Marriage dynamics in old Lower California: ecological constraints and reproductive value in an arid peninsular frontier
SJ Macfarlan, R Schacht, C Foley, S Cahoon, G Osusky, KB Vernon, E Tayler, C Henrickson, E Schniter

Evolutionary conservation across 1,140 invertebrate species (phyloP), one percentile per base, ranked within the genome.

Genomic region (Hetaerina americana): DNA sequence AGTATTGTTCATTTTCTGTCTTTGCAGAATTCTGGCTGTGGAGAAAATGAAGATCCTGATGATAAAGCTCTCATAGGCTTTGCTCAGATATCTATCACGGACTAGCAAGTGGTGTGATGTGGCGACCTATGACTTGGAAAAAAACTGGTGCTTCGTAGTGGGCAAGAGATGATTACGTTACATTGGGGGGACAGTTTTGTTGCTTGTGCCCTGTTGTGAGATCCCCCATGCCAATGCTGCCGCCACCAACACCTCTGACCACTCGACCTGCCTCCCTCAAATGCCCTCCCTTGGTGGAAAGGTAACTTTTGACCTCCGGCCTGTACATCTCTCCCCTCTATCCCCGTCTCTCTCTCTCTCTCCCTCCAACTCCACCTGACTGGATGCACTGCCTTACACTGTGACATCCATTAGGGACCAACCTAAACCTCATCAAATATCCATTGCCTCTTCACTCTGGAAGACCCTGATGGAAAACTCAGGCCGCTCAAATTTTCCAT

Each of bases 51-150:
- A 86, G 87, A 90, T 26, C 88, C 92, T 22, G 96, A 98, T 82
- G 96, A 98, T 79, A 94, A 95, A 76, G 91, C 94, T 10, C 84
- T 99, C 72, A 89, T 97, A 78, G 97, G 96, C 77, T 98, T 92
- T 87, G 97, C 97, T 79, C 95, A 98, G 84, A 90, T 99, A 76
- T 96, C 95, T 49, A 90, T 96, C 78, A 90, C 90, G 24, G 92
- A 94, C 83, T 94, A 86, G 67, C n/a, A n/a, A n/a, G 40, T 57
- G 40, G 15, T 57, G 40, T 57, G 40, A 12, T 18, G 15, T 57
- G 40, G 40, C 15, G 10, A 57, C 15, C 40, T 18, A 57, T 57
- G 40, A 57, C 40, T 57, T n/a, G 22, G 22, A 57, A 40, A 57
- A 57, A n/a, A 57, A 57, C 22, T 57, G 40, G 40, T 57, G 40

It is commonly expected that natural selection will favor earlier reproduction, yet ecological constraints can force people to delay marriage. Furthermore, humans demonstrate sex-specific preferences in marriage partners – with grooms normally a few years older than their brides; however, the age at which individuals marry can influence the spousal age gap. We investigate factors influencing age at first marriage and age difference at marriage using nineteenth-century historical demographic data from Baja California Sur, Mexico. Analyses suggest ecological constraints affected male, but not female, age at first marriage. Males who migrated from their natal community and who married in communities whose primary economic activity was agriculture experienced delayed age at first marriage. The age at which females first married increased over time causing a reduction in the age gap between spouses. Furthermore, the spousal age gap showed sex-specific effects: women who married early in life were much younger than their husbands, while women who married late in life were older than their husbands, suggesting that variation in female reproductive value influenced mate choice. Males, on the other hand, who married late in life showed a preference for marrying much younger females, indicating preferences for females with high reproductive value.